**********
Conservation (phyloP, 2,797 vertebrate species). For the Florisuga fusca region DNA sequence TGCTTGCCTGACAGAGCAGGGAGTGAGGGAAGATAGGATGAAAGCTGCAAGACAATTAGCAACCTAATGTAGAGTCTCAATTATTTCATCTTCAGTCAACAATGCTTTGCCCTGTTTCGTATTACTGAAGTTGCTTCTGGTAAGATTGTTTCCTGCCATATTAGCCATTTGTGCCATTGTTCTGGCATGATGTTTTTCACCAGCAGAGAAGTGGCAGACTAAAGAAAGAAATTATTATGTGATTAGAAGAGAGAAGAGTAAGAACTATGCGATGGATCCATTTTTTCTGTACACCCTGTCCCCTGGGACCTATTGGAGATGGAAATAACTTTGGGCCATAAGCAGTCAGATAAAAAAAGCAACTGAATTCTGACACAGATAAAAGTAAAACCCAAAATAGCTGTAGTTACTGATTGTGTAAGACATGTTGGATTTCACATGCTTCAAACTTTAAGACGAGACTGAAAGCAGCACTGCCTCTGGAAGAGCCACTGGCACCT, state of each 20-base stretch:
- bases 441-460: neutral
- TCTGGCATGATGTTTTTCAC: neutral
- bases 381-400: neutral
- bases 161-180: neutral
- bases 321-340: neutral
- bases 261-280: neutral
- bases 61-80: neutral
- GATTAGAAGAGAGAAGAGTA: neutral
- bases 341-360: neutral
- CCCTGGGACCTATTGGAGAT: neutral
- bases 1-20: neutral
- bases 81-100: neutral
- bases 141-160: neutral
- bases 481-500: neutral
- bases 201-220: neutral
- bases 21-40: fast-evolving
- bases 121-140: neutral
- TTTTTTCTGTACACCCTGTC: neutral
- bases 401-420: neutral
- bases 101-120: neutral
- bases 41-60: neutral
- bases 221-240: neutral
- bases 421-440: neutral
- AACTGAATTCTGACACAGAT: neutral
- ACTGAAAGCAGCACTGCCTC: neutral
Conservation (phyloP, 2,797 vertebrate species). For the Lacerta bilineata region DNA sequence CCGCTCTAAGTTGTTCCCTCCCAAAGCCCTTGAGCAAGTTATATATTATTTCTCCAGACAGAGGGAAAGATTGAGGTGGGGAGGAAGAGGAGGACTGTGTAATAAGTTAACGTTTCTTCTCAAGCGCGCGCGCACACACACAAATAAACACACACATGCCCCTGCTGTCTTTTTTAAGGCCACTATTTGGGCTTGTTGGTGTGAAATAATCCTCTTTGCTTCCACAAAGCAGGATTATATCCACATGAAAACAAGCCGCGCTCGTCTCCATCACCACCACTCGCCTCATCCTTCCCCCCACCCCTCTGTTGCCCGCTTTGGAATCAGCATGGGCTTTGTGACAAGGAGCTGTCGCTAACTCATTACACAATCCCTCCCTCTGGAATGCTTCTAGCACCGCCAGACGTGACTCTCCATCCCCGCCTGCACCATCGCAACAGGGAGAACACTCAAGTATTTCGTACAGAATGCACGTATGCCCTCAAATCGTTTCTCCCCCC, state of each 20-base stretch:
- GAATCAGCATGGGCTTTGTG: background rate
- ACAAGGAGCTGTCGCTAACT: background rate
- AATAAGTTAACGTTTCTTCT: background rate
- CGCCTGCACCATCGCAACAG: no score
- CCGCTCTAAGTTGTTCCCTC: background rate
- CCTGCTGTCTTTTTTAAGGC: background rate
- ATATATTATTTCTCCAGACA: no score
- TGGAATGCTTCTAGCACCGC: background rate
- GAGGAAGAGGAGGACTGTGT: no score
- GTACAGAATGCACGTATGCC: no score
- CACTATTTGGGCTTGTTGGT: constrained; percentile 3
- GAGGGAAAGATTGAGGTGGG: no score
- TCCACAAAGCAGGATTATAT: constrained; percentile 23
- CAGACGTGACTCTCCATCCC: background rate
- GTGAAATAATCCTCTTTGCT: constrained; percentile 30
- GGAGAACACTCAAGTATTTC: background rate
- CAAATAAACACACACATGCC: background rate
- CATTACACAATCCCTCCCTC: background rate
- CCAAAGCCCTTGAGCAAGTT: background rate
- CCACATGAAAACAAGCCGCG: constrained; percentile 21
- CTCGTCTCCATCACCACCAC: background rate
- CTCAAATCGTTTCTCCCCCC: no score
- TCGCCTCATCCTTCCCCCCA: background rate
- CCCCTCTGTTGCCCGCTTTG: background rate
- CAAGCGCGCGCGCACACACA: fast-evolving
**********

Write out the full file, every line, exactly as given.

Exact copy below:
Conservation (phyloP, 2,797 vertebrate species). For the Florisuga fusca region DNA sequence TGCTTGCCTGACAGAGCAGGGAGTGAGGGAAGATAGGATGAAAGCTGCAAGACAATTAGCAACCTAATGTAGAGTCTCAATTATTTCATCTTCAGTCAACAATGCTTTGCCCTGTTTCGTATTACTGAAGTTGCTTCTGGTAAGATTGTTTCCTGCCATATTAGCCATTTGTGCCATTGTTCTGGCATGATGTTTTTCACCAGCAGAGAAGTGGCAGACTAAAGAAAGAAATTATTATGTGATTAGAAGAGAGAAGAGTAAGAACTATGCGATGGATCCATTTTTTCTGTACACCCTGTCCCCTGGGACCTATTGGAGATGGAAATAACTTTGGGCCATAAGCAGTCAGATAAAAAAAGCAACTGAATTCTGACACAGATAAAAGTAAAACCCAAAATAGCTGTAGTTACTGATTGTGTAAGACATGTTGGATTTCACATGCTTCAAACTTTAAGACGAGACTGAAAGCAGCACTGCCTCTGGAAGAGCCACTGGCACCT, state of each 20-base stretch:
- bases 441-460: neutral
- TCTGGCATGATGTTTTTCAC: neutral
- bases 381-400: neutral
- bases 161-180: neutral
- bases 321-340: neutral
- bases 261-280: neutral
- bases 61-80: neutral
- GATTAGAAGAGAGAAGAGTA: neutral
- bases 341-360: neutral
- CCCTGGGACCTATTGGAGAT: neutral
- bases 1-20: neutral
- bases 81-100: neutral
- bases 141-160: neutral
- bases 481-500: neutral
- bases 201-220: neutral
- bases 21-40: fast-evolving
- bases 121-140: neutral
- TTTTTTCTGTACACCCTGTC: neutral
- bases 401-420: neutral
- bases 101-120: neutral
- bases 41-60: neutral
- bases 221-240: neutral
- bases 421-440: neutral
- AACTGAATTCTGACACAGAT: neutral
- ACTGAAAGCAGCACTGCCTC: neutral
Conservation (phyloP, 2,797 vertebrate species). For the Lacerta bilineata region DNA sequence CCGCTCTAAGTTGTTCCCTCCCAAAGCCCTTGAGCAAGTTATATATTATTTCTCCAGACAGAGGGAAAGATTGAGGTGGGGAGGAAGAGGAGGACTGTGTAATAAGTTAACGTTTCTTCTCAAGCGCGCGCGCACACACACAAATAAACACACACATGCCCCTGCTGTCTTTTTTAAGGCCACTATTTGGGCTTGTTGGTGTGAAATAATCCTCTTTGCTTCCACAAAGCAGGATTATATCCACATGAAAACAAGCCGCGCTCGTCTCCATCACCACCACTCGCCTCATCCTTCCCCCCACCCCTCTGTTGCCCGCTTTGGAATCAGCATGGGCTTTGTGACAAGGAGCTGTCGCTAACTCATTACACAATCCCTCCCTCTGGAATGCTTCTAGCACCGCCAGACGTGACTCTCCATCCCCGCCTGCACCATCGCAACAGGGAGAACACTCAAGTATTTCGTACAGAATGCACGTATGCCCTCAAATCGTTTCTCCCCCC, state of each 20-base stretch:
- GAATCAGCATGGGCTTTGTG: background rate
- ACAAGGAGCTGTCGCTAACT: background rate
- AATAAGTTAACGTTTCTTCT: background rate
- CGCCTGCACCATCGCAACAG: no score
- CCGCTCTAAGTTGTTCCCTC: background rate
- CCTGCTGTCTTTTTTAAGGC: background rate
- ATATATTATTTCTCCAGACA: no score
- TGGAATGCTTCTAGCACCGC: background rate
- GAGGAAGAGGAGGACTGTGT: no score
- GTACAGAATGCACGTATGCC: no score
- CACTATTTGGGCTTGTTGGT: constrained; percentile 3
- GAGGGAAAGATTGAGGTGGG: no score
- TCCACAAAGCAGGATTATAT: constrained; percentile 23
- CAGACGTGACTCTCCATCCC: background rate
- GTGAAATAATCCTCTTTGCT: constrained; percentile 30
- GGAGAACACTCAAGTATTTC: background rate
- CAAATAAACACACACATGCC: background rate
- CATTACACAATCCCTCCCTC: background rate
- CCAAAGCCCTTGAGCAAGTT: background rate
- CCACATGAAAACAAGCCGCG: constrained; percentile 21
- CTCGTCTCCATCACCACCAC: background rate
- CTCAAATCGTTTCTCCCCCC: no score
- TCGCCTCATCCTTCCCCCCA: background rate
- CCCCTCTGTTGCCCGCTTTG: background rate
- CAAGCGCGCGCGCACACACA: fast-evolving